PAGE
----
Regenerative approaches for the treatment of early OA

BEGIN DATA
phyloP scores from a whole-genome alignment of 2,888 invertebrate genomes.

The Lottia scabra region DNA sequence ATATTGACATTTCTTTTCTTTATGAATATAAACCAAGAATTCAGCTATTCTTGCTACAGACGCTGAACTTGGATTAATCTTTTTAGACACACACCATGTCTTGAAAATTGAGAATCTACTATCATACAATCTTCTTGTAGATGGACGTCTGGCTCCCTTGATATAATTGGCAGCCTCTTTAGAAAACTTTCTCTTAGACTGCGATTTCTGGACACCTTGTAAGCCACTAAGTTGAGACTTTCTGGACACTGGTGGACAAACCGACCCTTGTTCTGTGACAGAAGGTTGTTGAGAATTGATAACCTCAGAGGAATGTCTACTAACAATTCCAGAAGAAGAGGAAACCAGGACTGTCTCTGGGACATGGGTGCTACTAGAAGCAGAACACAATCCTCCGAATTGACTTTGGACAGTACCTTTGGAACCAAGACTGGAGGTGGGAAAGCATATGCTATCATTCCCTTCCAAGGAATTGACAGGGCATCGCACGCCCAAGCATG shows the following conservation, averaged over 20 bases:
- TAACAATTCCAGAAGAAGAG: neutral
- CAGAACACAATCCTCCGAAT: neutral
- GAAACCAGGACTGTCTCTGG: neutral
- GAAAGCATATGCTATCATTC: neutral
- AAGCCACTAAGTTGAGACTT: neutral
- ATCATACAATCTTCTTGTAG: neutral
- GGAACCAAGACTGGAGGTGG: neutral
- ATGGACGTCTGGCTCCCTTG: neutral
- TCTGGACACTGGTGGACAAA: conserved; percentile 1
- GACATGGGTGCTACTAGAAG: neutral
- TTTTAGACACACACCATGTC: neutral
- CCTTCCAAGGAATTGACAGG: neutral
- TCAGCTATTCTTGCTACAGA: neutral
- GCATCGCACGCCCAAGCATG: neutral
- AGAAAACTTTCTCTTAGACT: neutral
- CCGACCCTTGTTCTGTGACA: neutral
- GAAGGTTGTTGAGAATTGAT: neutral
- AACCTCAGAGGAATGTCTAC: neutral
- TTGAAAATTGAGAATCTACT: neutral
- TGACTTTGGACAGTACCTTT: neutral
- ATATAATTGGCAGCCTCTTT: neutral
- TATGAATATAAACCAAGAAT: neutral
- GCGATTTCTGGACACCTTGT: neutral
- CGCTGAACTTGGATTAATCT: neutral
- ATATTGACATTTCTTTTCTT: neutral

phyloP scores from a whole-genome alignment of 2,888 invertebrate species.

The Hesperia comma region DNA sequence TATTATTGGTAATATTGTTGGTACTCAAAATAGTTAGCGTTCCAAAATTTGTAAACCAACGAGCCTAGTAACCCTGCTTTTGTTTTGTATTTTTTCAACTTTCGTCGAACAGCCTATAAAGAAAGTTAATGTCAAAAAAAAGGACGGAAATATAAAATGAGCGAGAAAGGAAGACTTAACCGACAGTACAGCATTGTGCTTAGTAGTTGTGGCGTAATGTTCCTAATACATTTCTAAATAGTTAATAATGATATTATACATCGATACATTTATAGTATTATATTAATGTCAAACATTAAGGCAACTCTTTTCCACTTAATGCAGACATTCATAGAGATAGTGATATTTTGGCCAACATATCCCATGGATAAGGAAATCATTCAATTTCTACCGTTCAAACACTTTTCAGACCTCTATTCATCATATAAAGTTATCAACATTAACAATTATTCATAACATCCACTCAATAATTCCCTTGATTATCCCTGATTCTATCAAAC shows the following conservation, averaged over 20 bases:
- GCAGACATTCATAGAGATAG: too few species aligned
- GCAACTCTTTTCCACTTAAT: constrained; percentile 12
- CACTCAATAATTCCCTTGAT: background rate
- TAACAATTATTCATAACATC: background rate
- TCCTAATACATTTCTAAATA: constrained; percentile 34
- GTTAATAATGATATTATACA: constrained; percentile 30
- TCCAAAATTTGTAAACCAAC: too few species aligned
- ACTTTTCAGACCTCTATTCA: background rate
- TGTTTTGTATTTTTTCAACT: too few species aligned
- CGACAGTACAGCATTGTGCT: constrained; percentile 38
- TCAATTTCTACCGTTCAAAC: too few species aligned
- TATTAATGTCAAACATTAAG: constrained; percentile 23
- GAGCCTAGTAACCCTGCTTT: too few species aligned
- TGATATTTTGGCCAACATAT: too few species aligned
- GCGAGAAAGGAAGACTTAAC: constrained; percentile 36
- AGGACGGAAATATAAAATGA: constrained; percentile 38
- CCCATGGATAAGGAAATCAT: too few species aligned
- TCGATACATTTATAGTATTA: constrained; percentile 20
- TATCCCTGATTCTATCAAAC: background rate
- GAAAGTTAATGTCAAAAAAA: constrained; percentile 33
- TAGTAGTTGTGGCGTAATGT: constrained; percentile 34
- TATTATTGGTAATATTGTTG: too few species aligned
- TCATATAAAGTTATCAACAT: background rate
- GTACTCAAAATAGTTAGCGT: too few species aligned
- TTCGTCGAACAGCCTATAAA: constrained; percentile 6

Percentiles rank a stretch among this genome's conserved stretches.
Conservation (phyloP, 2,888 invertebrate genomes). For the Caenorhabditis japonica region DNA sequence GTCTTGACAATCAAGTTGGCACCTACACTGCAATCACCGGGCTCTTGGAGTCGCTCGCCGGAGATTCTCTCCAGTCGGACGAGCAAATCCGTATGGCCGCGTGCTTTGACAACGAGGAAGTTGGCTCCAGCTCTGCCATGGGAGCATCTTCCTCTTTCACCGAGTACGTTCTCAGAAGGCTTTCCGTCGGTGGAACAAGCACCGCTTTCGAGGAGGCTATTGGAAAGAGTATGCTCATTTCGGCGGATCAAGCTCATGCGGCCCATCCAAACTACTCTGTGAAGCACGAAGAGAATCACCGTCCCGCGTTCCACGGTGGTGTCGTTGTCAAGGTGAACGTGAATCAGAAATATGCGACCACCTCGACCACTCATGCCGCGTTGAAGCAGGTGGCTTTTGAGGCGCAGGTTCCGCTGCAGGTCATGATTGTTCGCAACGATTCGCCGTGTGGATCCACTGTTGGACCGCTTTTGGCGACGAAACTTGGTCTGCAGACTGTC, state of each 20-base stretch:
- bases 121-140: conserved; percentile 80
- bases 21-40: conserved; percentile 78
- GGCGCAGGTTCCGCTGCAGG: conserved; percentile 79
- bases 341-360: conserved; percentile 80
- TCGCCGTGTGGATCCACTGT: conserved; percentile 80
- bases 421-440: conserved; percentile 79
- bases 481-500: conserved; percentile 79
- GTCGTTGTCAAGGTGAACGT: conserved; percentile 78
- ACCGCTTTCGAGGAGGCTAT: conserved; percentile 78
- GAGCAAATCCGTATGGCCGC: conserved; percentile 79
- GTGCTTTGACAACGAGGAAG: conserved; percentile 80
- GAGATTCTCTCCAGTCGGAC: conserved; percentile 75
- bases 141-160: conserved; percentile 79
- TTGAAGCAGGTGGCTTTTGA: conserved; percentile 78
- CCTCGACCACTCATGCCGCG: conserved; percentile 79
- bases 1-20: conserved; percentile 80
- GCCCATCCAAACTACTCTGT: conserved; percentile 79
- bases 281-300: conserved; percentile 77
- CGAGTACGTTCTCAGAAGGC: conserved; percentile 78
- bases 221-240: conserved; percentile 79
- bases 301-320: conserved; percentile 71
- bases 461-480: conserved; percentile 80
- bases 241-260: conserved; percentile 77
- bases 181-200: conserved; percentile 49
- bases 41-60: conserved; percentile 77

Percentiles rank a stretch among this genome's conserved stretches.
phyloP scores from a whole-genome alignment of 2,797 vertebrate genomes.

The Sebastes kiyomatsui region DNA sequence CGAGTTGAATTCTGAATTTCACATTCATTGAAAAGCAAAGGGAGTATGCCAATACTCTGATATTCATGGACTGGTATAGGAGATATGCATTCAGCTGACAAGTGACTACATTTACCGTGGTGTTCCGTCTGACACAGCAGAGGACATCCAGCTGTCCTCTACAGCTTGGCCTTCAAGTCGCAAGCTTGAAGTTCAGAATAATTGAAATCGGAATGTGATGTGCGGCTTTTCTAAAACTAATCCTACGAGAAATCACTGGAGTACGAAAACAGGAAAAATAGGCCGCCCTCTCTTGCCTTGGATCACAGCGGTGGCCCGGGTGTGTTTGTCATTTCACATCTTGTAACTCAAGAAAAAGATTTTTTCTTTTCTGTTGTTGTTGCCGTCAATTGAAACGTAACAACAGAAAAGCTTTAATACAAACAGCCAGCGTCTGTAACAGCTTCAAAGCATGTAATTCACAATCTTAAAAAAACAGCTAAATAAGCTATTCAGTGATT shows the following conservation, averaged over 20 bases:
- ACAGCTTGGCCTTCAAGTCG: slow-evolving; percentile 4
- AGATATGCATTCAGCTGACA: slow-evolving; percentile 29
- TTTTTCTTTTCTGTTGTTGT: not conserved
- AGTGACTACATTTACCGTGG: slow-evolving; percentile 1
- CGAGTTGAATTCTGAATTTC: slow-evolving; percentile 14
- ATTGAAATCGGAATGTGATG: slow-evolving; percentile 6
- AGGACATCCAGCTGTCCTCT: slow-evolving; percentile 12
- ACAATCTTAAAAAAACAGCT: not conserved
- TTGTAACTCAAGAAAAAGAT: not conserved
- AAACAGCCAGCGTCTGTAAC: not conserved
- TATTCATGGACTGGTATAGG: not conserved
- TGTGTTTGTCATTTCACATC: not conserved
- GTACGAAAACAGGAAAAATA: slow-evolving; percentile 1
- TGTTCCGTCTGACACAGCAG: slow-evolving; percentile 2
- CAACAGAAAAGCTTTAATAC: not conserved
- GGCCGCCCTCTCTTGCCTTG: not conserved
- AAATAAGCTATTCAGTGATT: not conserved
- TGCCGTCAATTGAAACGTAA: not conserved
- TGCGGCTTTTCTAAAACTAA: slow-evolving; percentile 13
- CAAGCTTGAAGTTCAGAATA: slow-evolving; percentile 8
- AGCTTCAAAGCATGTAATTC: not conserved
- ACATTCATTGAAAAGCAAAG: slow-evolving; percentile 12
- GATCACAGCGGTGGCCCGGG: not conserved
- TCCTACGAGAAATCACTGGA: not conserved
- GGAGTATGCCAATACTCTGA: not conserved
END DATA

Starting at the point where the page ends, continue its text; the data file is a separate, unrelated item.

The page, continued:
To evaluate granulocyte colony-stimulating factor (G-CSF) efficacy in accelerating bone regeneration following opening-wedge high tibial valgus osteotomy for genu varum. A phase II trial was conducted for evaluating the preoperative administration of G-CSF given at 10 μg/kg/day for 3 consecutive days with an additional half-dose 4 h before the opening-wedge high tibial valgus osteotomy. Overall, 12 patients (Group A) received G-CSF treatment, and the subsequent 12 patients (Group B) underwent surgery without G-CSF. The osteotomy gap was filled by a bone graft substitute. Bone marrow cell (BMC) mobilization was monitored by CD34+ve cell and clonogenic progenitor cell analysis. All patients underwent a clinical (Lysholm Knee Scale and SF-36) and radiographic evaluation preoperatively, as well as at given intervals postsurgery. All patients completed the treatment program without major side effects; G-CSF was well tolerated. BMC mobilization occurred in all Group A patients, with median peak values of circulating CD34+ve cells of 110/μL (range 29–256). Circulating clonogenic progenitors paralleled CD34+ve cell levels. A significant improvement in Lysholm Knee Scale was recorded at follow-up in Group A compared to Group B. At the radiographic evaluation, there was a significant increase in osseointegration at the bone-graft junction in Group A at 1, 2, 3 and 6 months postsurgery compared to Group B. The computerized tomography scan of the grafted area at 2 months postsurgery showed no significant difference in the quality of the newly formed bone between the two Groups. Although the limited number of patients does not allow firm conclusions, the study suggests that G-CSF can be safely administered preoperatively in subjects undergoing opening-wedge high tibial valgus osteotomy; in addition, the clinical, radiographic and CT monitoring indicate that G-CSF and/or mobilized BMCs may hasten bone graft substitute osseointegration. I.